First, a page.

Jul 31

On The Subject of Ill Luck

I was always superstitious.
Some would say I’m just suspicious,
I knew better than to cry,
“Superstitions are a lie!”
Then one day my neighbor said,
“All this stuff’s just in your head.
People fear silly signs,
Fantasies of their minds.”
I thought about this idea.
Now, what was I to fear?
If a black cat crossed the road,
Would I turn into a toad?
So I squared my shoulders boldly,
Looking in the mirror coldly
I ventured out for a view
Of the whole world anew.
The sun was warm, the birds were singing,
And in the distance I heard ringing.
I pranced onto the road, gleeful,
When something made me stop all fearful.
A shaggy horse walked up the street,
Chewing on a sheaf of wheat.
I ogled at the tired beast,
Who utterly enjoyed a feast.
What gave me such a dreadful fright?
The startling fact- the horse was white.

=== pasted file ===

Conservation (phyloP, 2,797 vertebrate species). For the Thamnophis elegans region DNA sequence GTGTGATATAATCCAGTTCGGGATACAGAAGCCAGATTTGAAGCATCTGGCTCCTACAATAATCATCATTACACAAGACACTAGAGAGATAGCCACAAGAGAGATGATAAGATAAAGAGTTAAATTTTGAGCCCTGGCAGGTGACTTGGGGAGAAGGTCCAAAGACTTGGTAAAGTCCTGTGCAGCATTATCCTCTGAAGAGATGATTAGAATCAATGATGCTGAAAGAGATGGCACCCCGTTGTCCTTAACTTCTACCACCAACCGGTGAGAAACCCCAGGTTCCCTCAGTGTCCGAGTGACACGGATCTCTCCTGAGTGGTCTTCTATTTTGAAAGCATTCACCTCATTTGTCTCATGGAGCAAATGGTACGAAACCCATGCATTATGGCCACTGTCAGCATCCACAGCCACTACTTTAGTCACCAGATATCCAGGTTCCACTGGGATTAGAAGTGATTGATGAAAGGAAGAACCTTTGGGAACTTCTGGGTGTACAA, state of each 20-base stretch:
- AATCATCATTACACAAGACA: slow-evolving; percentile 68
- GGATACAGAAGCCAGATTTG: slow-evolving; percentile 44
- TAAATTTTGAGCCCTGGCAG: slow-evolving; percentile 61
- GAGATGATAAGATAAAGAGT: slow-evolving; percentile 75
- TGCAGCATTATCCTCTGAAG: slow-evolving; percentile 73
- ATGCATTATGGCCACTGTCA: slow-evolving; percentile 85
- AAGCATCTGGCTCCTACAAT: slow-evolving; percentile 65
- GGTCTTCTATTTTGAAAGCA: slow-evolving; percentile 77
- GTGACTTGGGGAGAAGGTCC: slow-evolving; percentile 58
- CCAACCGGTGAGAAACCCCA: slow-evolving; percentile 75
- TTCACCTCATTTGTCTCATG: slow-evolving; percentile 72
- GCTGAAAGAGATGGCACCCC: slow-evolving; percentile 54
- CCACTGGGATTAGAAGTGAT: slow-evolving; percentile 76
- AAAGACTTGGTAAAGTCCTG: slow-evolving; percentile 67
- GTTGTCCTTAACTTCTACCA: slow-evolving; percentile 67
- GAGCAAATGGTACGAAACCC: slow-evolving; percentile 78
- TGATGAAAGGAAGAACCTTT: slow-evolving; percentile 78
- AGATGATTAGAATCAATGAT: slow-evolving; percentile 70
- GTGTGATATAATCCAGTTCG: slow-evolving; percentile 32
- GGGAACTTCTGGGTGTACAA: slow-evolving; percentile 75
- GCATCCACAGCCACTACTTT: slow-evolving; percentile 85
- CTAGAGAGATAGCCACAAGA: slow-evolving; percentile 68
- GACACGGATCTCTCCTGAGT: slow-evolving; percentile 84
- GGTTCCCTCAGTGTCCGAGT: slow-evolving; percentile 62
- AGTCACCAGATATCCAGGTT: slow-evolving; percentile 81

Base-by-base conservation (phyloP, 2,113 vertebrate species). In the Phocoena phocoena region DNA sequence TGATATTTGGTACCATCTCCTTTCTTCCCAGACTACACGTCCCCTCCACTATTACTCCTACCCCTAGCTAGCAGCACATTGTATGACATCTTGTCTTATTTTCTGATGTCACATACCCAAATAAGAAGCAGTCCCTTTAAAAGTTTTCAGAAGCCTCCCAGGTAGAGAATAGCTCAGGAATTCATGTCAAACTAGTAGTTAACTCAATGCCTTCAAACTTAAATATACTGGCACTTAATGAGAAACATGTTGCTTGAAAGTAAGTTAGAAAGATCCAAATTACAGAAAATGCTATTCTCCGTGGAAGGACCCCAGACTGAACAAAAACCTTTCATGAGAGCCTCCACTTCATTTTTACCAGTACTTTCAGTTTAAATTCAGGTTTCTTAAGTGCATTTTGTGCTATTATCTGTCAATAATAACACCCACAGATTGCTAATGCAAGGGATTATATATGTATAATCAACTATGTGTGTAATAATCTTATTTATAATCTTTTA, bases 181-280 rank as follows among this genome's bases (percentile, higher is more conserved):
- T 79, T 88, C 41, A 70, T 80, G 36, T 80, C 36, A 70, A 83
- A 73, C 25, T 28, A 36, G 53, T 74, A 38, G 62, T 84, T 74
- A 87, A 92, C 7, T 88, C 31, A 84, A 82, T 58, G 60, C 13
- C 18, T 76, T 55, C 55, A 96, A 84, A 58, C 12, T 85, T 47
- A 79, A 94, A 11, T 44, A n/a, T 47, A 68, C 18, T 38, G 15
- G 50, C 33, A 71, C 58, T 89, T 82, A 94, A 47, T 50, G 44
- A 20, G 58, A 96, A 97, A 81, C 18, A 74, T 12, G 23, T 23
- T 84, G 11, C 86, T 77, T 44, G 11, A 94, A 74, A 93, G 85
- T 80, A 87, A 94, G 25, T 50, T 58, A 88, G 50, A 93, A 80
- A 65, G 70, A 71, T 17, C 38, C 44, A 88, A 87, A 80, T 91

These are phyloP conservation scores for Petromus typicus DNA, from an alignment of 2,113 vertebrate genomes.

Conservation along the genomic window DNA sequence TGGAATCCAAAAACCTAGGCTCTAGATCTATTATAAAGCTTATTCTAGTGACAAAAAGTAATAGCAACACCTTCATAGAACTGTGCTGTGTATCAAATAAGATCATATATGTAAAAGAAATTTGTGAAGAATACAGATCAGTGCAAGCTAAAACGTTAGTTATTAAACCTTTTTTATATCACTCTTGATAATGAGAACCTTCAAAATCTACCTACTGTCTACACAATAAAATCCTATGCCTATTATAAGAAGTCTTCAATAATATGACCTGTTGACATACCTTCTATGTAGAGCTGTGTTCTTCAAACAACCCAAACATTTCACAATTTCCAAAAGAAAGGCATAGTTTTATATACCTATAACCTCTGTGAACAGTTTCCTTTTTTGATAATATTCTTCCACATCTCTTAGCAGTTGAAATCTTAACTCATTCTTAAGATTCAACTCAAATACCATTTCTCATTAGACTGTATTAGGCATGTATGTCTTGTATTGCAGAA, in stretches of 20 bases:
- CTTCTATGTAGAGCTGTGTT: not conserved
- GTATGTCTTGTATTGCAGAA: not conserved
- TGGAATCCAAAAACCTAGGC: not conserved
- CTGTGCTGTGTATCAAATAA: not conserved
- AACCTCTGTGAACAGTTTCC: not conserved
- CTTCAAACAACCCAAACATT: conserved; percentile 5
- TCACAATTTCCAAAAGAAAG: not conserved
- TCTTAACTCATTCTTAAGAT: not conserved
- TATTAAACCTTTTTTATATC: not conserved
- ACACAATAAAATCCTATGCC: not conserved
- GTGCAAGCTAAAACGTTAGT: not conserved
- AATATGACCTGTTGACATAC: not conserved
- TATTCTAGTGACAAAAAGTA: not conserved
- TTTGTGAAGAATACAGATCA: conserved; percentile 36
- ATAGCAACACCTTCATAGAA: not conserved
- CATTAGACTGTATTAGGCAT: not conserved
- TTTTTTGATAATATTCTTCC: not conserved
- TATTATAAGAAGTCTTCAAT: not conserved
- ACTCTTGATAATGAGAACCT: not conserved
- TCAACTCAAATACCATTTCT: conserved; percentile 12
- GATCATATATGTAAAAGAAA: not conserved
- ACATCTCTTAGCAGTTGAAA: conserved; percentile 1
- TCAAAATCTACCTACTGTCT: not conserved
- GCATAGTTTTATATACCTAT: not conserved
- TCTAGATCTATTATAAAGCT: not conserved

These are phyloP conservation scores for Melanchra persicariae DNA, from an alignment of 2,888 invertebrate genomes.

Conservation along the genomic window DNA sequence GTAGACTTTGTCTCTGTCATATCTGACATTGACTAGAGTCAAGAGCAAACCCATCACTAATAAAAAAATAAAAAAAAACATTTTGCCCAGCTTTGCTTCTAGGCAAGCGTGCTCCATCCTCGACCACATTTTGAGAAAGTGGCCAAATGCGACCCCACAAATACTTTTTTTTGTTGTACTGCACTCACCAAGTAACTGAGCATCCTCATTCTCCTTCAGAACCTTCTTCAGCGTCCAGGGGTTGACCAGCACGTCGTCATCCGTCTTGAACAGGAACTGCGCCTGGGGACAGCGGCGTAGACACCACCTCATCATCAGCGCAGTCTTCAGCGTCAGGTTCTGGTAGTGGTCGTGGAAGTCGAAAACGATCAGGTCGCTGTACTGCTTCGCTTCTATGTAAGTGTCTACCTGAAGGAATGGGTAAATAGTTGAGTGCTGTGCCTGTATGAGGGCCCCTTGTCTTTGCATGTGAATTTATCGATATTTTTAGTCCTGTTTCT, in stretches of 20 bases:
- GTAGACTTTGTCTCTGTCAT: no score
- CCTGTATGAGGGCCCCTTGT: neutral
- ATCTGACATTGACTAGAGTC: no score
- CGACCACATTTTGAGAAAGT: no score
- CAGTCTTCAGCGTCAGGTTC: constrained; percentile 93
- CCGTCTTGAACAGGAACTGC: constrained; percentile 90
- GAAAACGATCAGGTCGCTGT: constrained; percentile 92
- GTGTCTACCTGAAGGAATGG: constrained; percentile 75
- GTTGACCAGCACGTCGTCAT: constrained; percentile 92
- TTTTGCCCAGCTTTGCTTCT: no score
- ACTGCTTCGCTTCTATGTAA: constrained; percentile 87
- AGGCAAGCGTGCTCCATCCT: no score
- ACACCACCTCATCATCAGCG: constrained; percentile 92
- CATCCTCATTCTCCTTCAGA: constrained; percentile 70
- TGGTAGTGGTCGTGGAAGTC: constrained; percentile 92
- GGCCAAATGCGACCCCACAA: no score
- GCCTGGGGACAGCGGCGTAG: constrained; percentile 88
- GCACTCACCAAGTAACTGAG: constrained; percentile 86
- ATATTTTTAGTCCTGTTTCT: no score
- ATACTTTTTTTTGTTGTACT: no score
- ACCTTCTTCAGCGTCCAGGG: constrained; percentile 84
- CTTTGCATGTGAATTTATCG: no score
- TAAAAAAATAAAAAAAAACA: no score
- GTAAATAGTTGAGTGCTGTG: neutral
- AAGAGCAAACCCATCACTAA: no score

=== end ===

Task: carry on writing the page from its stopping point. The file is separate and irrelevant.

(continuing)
I crossed my fingers, clicked my toes,
Trying not to think of awful woes.
Then I remembered, loud and clear;
That I decided not to fear…
What if I drown and die tomorrow,
Would there not be only sorrow?
If I tripped and stepped in gum,
I would be in endless glum?!
Just as I was thinking,
Some headlights came blinking.
A car zoomed onto the empty street,
Me it would most surely meet,
If I had not sprung out of the way,
Right into a pile of hay.
Shaking off stray bits of grass,
I tried to make my brain amass:
The white horse had done its trick
To get me into trouble quick.
I weakly strolled into the park,
And jumped at hearing a bark.
A black dog boomed at clear space,
I quickly stepped back a pace.
Of course, the whole thing was bogus,
But then, a black dog proved ominous.
I quickly dashed around the gate,
And ran and hit an empty crate.
A few red oranges spilled out,
And I rolled over. Do not doubt,
It was the canine’s fault, right out.
I hastened home; t’was getting dark,
And I was quite an early lark.
Around the corner I merrily jumped,
My poor foot got badly bumped,
I noticed then, and saw it there
A ladder was against the stair.
I entered the house quite unnerved
Slammed the door shut, a bit disturbed.
Superstitions are a lie?‘
But I knew better, I’d defy.
I saw a clipping on the table:
“ You might right well be able to create your own bad luck
Being drawn as game to a decoy duck.”